Housing and Neighborhood Development - Housing Indicators

Market Indicators 

Construction Permitting - Q2 2017

The rate of permitting for new residential units has continued to slow into the second quarter of 2017. 2015 brought with it an incredible boom in permitting which fueled comparable new-unit sales into 2016, but the market appears to be tappering some.

While construction should continue at a steady pace for the coming 9-12 months, by Q2 and 3 of 2018, multi-family residential construction is likely to slow considerably compared to the recent trend.

Looking at the table below, it is easy to see why. 

  New Construction Additions/Alterations/Repairs Total Construction Value
  Permitted Units  Residential Valuation  Nonresidential Valuation Residential Valuation Nonresidential Valuation
Apr-17 112 $18,536 $74,423 $4,171 $25,131 $122,261
May-17 4 $2,350 $0 $3,593 $67,928 $73,872
Jun-17 4 $1,506 $10,545 $4,108 $16,899 $33,058
Q2Y17 Totals 120 $22,392 $84,968 $11,872 $109,958 $229,190
             
Apr-16 280 $33,607 $1,948 $3,877 $22,126 $61,558
May-16 271 $41,227 $12,013 $2,868 $23,968 $80,075
Jun-16 324 $43,195 $6,450 $5,582 $11,813 $67,039
Q2Y17 Totals 875 $118,029 $20,411 $12,326 $57,907 $208,672
             
Percent Change -86% -81% 316% -4% 90% 10%

*All $values are in the thousands*

The number of new residential unit permits is down by 86% compared to Q2 of 2017. A cooresponding reduction in residential valuation follows. However, non-residential construction in the city is up by a staggering 316% over the period last year.  
 

Home Sales 

Home prices continue to climb in Salt Lake City with Q2 of 2017 ending with the highest median sales point for any quarter in history at $310,000.

Home Prices                                                      

The graph below dipicts the total number of homes listed and homes sold since 2009. 2016 was the first year that more homes were sold in Salt Lake City than were actually listed on the market. This trend has through Q1 and Q2 of 2017, with 2,042 homes listed for sale and 2,114 actually sold.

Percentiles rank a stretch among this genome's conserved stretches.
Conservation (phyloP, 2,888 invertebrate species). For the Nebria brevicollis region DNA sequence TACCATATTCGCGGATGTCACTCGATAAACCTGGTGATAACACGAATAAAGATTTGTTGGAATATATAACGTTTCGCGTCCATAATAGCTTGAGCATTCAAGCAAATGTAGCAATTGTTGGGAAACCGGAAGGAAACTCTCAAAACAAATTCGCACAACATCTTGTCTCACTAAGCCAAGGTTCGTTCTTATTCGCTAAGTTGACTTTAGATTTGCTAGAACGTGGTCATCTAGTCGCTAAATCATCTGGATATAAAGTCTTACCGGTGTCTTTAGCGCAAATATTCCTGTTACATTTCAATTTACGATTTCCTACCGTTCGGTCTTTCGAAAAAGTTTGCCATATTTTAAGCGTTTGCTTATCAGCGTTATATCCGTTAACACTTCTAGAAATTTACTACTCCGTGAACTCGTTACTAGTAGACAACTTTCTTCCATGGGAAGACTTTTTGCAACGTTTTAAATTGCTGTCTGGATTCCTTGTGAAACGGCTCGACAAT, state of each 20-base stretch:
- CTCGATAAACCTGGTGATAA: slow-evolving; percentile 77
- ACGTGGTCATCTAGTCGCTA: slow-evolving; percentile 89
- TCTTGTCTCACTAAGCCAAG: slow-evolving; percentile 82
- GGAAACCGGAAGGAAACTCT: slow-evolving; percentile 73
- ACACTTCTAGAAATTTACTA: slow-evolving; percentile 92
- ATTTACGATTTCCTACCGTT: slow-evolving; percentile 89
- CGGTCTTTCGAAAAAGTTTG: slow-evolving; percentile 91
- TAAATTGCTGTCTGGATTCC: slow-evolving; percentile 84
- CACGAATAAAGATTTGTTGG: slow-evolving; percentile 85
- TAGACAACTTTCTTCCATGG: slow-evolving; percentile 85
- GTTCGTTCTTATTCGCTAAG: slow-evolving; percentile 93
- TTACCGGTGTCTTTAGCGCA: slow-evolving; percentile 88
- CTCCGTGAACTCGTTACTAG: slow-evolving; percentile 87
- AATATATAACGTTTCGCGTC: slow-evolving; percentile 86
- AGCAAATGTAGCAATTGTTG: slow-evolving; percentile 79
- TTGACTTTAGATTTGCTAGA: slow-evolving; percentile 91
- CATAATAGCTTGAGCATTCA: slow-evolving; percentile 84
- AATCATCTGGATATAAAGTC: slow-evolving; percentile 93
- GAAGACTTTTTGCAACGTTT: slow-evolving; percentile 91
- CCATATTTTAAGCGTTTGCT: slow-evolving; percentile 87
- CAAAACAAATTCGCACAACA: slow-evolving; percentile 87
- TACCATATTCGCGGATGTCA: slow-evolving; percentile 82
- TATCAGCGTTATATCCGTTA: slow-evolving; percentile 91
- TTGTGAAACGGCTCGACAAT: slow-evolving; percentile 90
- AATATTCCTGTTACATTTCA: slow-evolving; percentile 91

Listings vs. Sales

Vacancy Rates

Rental Vacancy Rates are consistently low. Across 7 different surveys of the downtown market, vacancy rates hover between 2% and 4.5%, averaging 3.9% over a 12-month period for buildings surveyed in the greater downtown area. Such a low vacancy ratereally complicates things for residents who want or need to move, forcing many people to look outside the city when their lease is up.  

Wages & Employment

Another incredibly important indicator for assessing Salt Lake's livability is the relationship between wages and employment. Salt Lake's employment rates are continually a national standout, as the graphs below detail. But wages in the region lag behind the national average. This imbalance is driving the high demand for housing but prevents many people from being able to afford a home. 

Salt Lake Employment Rate vs. National Average                                                                             

      

Salt Lake Employment by Key Sectors

Salt Lake Average Wages  

HAND Program Indicators 

Housing Trust Fund

Portfolio Overview 

Loans

43

Total Lending

$22,398,381

Estimated Repayments Per Year:

$550,000

Annual Budget

$6,500,000

Recent Projects

Property Name

Type

Affordable Units

Affordable Defined

HTF LOAN

The Road Home

(House 20 Program)

Transitional

20

>30%

$128,000

Tenfifteen Partners

Multifamily

11

31-60%

$380,000

Low Wage Workers Subsidy

Transitional

8

31-60%

$200,000

Granary Place LLC.

Multifamily

134

31-60%

$1,000,000

Liberty Blvd. Apartments

Multifamily

54

31-60%

$1,200,000

Village Marmalade

Multifamily

24

31-60%

$750,000

616 South Holdings

Multifamily

274

31-60%

$1,000,000

900 East Lofts

Multifamily

54

31-60%

$750,000

North 4th

Multifamily

80

31-60%

$1,525,000

 

Housing Rehabilitation - Q2Y17

HAND provides rehabilitation loans and grants to households in need throughout Salt Lake City. These projects may include roof repairs, heating and electrical improvements, and accessibility upgrades that make a home livable for individuals with disabilities. 

Single Family Projects   Multi-family Projects
Projects Closed 15   Number of Projects 1
Dollar Amount $169,513.00   Dollar Amount $12,139.00
Average Per Project $11,300.87   Average Per Project $12,139.00
Number of Units 15   Number of Units 2
Average Per Unit $11,300.87   Average Per Unit $6,069.50

To make these projects a reality, HAND balances financing across a series of different sources, matching each applicants situation with the most appropriate fund soruce. 

FUNDING SOURCES Fiscal YTD % OF FUNDS 4th Quarter % OF FUNDS
07/01/16 – 6/30/17 4/01/17 – 6/30 /17
Community Development Block Grant $848,900 42% $80,040 60%
Rental Rehab Funds  $248,540 18% $2,300 29%
Personal Contributions $234,177 7% $65,075 8%
Private Funding Sources $169,680 0% $169,680 0%
HOME $536,840 33% $80,970 3%
Other Funds $2,273 0% $0  
TOTAL $2,040,399   $398,065  

For more information regarding Salt Lake City's Housing Programs, visit slcgov.com/hand/housing-programs.